SALT LAKE CITY — The criminal cases against a pair of members of the "Real Housewives of Salt Lake City" cast are moving forward.
A federal judge refused to throw out the criminal indictment against Jen Shah, after her lawyers complained of a pair of Homeland Security agents participating in a recent Hulu documentary about the case. The appearances and publicity of the documentary, they argued, interfere with her right to a fair trial.
"The Government’s conduct here has eradicated Ms. Shah’s right to a fair trial with an untainted jury pool," Shah's attorney, Priya Chaudhry wrote in a letter to the judge.
The U.S. Attorney's Office for the Southern District of New York countered by pointing to Shah's own TV appearances, telling the judge "the circumstances of the defendant’s arrest have already been the subject of widespread publicity by a television show on which the defendant was a cast member at the time of her arrest and on which she has continued to participate since her arrest, without any apparent concern that additional publicity of the circumstances of her arrest and the allegations against her may affect her ability to receive a fair trial."
In an order, U.S. District Court Judge Sidney Stein rejected Shah's request to dismiss the indictment.
"Nonetheless, given the televised comments of the HSI agents as well as Shah's well documented media appearances, all parties are reminded of the provisions of Local Crim. R. 23.1 and directed to comply fully with its terms," he said, referencing the rule about disclosure of non-public information or opinion that might interfere with a defendant's right to a fair trial.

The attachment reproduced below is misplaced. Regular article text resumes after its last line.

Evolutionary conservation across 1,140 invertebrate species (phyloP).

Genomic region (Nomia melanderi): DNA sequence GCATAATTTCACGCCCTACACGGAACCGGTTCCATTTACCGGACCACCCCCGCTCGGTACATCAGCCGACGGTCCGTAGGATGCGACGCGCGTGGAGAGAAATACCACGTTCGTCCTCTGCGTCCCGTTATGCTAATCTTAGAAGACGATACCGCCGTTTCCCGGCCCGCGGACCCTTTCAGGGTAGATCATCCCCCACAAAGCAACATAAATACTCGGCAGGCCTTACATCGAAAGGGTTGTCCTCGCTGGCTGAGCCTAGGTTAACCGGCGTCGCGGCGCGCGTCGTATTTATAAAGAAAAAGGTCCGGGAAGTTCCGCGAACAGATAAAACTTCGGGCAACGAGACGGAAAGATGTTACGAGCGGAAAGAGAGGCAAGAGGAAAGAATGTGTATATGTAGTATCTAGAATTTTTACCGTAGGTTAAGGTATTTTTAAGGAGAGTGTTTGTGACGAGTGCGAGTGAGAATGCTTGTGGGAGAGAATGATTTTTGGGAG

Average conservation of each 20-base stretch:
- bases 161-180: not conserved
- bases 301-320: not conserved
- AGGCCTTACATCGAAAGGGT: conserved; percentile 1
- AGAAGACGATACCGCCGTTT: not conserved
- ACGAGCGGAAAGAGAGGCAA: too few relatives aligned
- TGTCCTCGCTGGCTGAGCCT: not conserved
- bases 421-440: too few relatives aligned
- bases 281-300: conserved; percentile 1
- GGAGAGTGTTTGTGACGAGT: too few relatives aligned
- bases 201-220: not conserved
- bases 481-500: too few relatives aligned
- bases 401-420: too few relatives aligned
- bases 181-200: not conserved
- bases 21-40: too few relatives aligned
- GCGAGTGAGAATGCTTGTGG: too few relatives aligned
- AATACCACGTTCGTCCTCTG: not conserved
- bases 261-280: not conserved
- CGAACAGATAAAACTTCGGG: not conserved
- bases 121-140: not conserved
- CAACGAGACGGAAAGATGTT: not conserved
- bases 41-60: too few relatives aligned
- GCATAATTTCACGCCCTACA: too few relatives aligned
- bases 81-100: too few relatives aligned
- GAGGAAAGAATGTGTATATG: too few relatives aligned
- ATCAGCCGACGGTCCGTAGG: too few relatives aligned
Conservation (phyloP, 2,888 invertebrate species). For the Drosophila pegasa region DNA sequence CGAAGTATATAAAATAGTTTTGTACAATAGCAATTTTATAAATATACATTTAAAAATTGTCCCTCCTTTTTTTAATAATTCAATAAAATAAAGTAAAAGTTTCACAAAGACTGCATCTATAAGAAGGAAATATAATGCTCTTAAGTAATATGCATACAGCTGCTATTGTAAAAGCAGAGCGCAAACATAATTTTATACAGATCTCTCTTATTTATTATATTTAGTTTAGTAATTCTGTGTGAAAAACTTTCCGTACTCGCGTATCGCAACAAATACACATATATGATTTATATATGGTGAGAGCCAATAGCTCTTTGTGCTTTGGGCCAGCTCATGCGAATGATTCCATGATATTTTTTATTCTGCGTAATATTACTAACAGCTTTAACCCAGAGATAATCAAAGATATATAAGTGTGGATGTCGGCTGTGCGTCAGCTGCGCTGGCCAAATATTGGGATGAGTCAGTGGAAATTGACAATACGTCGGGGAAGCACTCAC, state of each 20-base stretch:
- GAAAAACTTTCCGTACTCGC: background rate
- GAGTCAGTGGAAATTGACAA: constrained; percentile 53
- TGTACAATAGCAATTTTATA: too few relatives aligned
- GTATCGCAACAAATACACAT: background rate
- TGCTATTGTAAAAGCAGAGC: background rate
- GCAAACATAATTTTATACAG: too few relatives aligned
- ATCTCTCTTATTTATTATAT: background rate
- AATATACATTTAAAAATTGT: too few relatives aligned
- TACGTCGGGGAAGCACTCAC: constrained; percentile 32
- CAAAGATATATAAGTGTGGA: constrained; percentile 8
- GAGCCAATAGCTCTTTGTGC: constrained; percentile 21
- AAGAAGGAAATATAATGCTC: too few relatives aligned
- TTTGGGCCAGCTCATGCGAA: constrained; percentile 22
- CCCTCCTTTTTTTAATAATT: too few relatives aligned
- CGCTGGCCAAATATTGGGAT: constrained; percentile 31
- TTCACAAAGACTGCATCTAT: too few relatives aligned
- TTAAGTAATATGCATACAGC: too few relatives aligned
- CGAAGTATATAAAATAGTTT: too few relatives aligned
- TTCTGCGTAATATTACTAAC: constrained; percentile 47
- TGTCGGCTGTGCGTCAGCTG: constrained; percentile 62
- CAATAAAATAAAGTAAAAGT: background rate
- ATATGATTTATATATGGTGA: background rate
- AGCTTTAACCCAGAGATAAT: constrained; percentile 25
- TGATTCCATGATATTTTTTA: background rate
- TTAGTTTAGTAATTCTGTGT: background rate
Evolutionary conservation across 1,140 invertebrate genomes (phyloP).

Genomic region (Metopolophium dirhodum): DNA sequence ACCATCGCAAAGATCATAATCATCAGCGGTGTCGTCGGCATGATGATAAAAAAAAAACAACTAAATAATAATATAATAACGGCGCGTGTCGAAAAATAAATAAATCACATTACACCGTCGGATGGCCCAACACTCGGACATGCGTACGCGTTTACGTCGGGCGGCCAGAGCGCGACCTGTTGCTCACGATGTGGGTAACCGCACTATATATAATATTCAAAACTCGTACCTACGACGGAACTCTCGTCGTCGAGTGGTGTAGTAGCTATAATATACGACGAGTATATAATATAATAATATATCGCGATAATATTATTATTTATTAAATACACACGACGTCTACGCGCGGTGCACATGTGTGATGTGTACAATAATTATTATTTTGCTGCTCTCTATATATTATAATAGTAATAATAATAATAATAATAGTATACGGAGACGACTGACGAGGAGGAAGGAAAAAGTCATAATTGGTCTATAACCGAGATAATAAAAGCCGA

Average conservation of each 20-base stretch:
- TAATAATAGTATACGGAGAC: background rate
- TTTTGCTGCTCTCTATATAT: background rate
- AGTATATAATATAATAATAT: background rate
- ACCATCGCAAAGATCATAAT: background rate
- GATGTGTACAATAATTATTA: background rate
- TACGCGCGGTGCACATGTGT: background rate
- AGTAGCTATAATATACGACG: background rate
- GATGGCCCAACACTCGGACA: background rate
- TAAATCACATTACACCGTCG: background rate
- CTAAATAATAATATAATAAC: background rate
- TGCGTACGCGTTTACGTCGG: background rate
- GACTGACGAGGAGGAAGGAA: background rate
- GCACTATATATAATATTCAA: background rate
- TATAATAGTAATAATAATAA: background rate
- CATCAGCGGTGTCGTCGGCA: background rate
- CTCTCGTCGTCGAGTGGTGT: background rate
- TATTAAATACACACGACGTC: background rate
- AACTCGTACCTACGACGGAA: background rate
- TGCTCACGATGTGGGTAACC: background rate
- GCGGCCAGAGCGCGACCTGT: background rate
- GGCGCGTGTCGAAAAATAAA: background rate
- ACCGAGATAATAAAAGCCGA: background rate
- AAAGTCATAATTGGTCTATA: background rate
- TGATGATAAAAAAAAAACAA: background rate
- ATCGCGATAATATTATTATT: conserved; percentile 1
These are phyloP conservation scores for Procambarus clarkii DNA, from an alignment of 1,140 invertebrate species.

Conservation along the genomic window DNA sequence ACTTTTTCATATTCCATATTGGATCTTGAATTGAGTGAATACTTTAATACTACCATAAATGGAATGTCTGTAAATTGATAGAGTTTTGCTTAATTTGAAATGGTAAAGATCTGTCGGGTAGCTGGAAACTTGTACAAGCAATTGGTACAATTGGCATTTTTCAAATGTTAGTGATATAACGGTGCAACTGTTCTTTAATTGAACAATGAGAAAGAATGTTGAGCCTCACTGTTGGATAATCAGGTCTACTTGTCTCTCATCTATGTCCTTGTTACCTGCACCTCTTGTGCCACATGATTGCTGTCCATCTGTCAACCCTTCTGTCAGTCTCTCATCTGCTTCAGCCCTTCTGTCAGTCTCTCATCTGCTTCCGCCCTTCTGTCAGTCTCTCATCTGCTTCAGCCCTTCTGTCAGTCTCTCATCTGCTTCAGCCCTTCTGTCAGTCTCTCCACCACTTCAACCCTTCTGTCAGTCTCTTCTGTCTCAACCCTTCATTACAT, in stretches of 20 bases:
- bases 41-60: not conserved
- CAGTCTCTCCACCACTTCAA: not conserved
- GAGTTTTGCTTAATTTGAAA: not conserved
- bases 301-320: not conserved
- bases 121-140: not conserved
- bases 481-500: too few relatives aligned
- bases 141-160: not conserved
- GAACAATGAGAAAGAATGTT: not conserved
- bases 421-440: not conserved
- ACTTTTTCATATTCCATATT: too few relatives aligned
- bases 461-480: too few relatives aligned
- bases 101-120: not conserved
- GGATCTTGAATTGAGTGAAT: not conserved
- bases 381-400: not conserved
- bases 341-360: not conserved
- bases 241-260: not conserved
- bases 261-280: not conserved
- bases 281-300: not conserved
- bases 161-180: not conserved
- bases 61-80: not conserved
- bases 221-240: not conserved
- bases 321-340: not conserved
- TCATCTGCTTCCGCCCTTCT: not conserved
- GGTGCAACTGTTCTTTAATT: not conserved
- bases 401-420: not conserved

Shah has pleaded not guilty to federal fraud charges in what prosecutors allege was a large-scale telemarking scheme that bilked people out of millions of dollars. Her assistant, Stuart Smith, recently pleaded guilty to charges. Shah is set to face trial in New York in March.
Meanwhile, the criminal case against Mary Cosby has been set for trial. She and her son, Robert Cosby Jr., are facing misdemeanor charges of providing unlawful shelter to a runaway and contributing to the delinquency of a minor. Court records show that during an appearance in Salt Lake City Justice Court, a two-day trial beginning in February. If convicted, the Cosbys could face a fine.
"The charges sound sinister, but the reality of the situation is much different," Robert Cosby Jr.'s lawyer, Clayton Simms, told FOX 13 in October. "It’s simply a case where Robert’s girlfriend’s mother didn’t want him hanging out, so she called the police. Rather than the Salt Lake City Department focusing on real crime, they’re turning into the relationship police. The basis of this case is just a misunderstanding. We think there’s absolutely no merit to the case."